Easy enough for a burned-out mind like mine to understand.

Photo credit: Quinn Dombrowski on flickr

(Editor’s note: Upfront it seems difficult to guide someone through a study of the Bible. But what if you had to deal with troubled teens? How do you hold their attention? How do you explain the Bible’s truth in a way that they can understand? Learn how George used the Worldview Rethink tools to do just that.)

Recently, George* finished a Worldview Rethink course with teenage boys from a resident recovery program. These boys were aged between 13-18 and were struggling with life-controlling issues like behavioral problems, substance abuse and more. The Worldview Rethink curriculum provided an easy and clear way to teach the Bible’s message to these troubled youths.

As the course began, one of the boys, Ronald*, commented, “I really think I’m going to enjoy this course. It is deep, yet simple enough for a burned-out mind like mine to understand.”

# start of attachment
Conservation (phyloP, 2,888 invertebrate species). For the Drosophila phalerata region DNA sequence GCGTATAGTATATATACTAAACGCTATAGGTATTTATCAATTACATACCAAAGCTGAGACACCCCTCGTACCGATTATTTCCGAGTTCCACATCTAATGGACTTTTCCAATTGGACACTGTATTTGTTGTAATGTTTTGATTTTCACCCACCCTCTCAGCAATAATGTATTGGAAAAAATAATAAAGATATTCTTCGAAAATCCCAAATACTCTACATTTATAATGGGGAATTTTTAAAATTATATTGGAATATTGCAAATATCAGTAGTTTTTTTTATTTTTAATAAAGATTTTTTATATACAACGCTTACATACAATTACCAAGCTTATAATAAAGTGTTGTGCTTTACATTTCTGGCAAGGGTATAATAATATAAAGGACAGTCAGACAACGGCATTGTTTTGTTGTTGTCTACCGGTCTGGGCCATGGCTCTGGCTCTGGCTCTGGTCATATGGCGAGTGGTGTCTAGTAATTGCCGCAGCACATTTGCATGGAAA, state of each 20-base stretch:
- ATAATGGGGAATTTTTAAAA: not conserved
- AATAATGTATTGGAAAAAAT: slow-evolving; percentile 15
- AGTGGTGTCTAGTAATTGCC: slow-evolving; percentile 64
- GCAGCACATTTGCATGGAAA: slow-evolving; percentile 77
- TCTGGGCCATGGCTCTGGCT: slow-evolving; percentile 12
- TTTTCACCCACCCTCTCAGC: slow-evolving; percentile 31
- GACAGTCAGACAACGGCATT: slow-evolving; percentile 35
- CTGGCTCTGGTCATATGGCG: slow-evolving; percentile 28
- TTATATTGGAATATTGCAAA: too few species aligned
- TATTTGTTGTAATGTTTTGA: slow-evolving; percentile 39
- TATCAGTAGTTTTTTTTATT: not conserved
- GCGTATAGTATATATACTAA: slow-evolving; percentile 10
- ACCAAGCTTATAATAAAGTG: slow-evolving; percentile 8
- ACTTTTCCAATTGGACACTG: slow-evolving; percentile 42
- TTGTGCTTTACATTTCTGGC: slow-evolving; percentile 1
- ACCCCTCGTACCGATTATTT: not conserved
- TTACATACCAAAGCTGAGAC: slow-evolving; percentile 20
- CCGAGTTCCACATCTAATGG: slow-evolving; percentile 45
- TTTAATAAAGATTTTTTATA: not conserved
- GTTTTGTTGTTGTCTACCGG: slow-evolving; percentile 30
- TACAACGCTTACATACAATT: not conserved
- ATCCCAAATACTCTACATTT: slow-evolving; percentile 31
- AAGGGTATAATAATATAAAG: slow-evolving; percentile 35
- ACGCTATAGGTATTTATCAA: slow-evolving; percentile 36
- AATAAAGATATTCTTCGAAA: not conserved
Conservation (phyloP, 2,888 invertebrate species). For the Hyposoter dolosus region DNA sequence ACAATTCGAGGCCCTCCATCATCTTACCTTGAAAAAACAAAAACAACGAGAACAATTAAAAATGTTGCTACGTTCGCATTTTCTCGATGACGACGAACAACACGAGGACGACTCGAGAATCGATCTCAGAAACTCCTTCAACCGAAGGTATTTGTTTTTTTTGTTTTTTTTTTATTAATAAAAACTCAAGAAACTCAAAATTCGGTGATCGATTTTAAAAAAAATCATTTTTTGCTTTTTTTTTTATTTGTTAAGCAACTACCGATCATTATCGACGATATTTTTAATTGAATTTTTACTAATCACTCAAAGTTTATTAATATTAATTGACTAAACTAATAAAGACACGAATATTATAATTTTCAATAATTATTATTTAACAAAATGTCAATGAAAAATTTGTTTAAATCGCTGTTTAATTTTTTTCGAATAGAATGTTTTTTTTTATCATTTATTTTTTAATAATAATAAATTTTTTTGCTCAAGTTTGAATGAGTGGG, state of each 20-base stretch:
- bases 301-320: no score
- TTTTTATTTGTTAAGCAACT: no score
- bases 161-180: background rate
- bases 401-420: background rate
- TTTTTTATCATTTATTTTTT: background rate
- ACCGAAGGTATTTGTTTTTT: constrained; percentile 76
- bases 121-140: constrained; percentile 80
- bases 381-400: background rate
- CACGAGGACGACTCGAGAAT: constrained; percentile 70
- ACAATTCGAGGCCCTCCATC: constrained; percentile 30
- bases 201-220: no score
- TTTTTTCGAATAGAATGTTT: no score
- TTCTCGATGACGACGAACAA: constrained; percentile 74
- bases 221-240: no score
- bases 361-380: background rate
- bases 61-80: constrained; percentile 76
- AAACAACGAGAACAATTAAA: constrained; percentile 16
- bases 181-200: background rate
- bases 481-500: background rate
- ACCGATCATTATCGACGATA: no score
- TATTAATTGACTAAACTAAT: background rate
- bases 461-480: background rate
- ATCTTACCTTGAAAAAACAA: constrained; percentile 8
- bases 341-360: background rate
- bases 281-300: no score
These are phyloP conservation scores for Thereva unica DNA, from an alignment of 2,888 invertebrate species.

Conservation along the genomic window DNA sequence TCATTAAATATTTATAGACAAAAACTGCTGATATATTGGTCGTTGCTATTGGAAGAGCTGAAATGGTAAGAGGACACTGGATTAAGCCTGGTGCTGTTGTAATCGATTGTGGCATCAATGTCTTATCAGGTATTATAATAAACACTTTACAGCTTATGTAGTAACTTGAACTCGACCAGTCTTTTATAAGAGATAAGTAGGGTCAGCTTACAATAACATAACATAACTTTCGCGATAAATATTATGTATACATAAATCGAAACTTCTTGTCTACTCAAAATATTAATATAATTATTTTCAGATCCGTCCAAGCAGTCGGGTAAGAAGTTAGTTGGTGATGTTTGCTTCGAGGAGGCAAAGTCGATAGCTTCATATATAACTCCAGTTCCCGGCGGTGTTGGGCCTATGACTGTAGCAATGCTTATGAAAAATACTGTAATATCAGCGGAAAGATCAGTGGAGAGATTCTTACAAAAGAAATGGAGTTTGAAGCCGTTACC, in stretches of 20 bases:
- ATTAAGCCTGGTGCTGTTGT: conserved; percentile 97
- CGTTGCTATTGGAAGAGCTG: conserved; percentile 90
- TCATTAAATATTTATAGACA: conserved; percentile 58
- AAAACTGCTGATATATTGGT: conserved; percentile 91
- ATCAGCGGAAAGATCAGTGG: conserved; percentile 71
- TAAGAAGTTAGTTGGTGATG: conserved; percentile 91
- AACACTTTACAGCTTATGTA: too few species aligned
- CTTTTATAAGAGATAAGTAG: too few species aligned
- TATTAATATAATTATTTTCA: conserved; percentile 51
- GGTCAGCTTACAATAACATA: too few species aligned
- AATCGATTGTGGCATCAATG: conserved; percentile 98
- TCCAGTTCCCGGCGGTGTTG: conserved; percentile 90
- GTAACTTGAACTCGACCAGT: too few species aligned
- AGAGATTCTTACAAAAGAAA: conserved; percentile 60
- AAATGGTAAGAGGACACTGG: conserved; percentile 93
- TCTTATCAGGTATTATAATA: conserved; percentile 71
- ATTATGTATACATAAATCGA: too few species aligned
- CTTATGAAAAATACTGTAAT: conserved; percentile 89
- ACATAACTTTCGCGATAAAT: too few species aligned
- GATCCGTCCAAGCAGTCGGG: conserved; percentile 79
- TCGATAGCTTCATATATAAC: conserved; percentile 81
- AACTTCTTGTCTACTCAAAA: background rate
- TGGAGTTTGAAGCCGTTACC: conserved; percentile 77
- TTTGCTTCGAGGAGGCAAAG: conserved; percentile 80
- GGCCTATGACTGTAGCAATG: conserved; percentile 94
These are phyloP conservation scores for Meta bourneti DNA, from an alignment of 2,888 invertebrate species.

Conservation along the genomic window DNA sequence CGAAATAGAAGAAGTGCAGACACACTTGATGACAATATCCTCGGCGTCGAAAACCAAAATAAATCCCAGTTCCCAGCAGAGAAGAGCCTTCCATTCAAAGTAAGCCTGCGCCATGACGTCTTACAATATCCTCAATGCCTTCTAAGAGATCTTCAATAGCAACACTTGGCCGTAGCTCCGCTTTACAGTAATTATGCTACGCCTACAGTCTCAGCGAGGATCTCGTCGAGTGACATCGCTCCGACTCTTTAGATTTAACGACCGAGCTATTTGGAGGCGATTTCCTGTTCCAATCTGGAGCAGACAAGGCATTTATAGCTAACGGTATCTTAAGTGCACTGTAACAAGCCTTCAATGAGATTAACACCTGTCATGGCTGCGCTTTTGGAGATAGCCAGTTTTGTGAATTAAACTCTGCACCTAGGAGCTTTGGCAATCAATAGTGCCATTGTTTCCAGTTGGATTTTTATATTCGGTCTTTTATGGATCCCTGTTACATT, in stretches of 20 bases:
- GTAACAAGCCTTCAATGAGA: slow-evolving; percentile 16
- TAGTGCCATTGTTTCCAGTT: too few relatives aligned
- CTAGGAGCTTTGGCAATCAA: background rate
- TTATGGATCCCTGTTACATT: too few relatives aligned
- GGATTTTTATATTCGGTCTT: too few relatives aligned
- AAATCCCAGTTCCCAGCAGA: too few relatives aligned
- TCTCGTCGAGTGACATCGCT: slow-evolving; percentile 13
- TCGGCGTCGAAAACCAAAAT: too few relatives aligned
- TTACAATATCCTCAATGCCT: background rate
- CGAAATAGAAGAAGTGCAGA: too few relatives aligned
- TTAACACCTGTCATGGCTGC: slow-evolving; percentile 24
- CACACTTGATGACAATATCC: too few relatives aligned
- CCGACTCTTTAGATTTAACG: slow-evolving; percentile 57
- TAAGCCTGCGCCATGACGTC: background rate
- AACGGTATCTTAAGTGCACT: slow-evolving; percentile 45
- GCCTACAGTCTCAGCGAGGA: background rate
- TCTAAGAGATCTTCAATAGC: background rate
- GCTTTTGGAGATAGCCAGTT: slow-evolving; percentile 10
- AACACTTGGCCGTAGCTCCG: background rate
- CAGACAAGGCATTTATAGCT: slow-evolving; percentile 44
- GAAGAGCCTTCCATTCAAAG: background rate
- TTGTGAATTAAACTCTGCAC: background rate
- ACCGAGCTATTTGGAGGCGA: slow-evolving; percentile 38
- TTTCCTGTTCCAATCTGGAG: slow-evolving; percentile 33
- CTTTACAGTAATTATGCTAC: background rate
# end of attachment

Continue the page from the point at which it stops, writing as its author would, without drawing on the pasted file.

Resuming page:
These teenage boys had been struggling to make themselves look right before a holy God. Now they were learning that there was nothing they could do to overcome their sin. They were learning they needed someone, a sufficient Substitute, to fix their sin problem.

As the course progressed, they learned that their sin problem was solved through the death and resurrection of Jesus Christ. If they put their trust in Jesus and what he did, God would declare them righteous and God’s Holy Spirit would come to be in their lives. When they realized how simple it was, many of the boys put their trust in Jesus. Ronald was one of those who understood and put his trust in Jesus! Thank God for that. Several are still processing what they’ve learned and we pray they will understand and believe.

When working with troubled teens, we often struggle with how to share a clear gospel with them. George found that the Worldview Rethink course materials and lots of prayer helped him to hold the attention of the teens and give them a solid grounding in the gospel.

Resources: Worldview Rethink curriculum


Photo credit: Quinn Dombrowski on flickr


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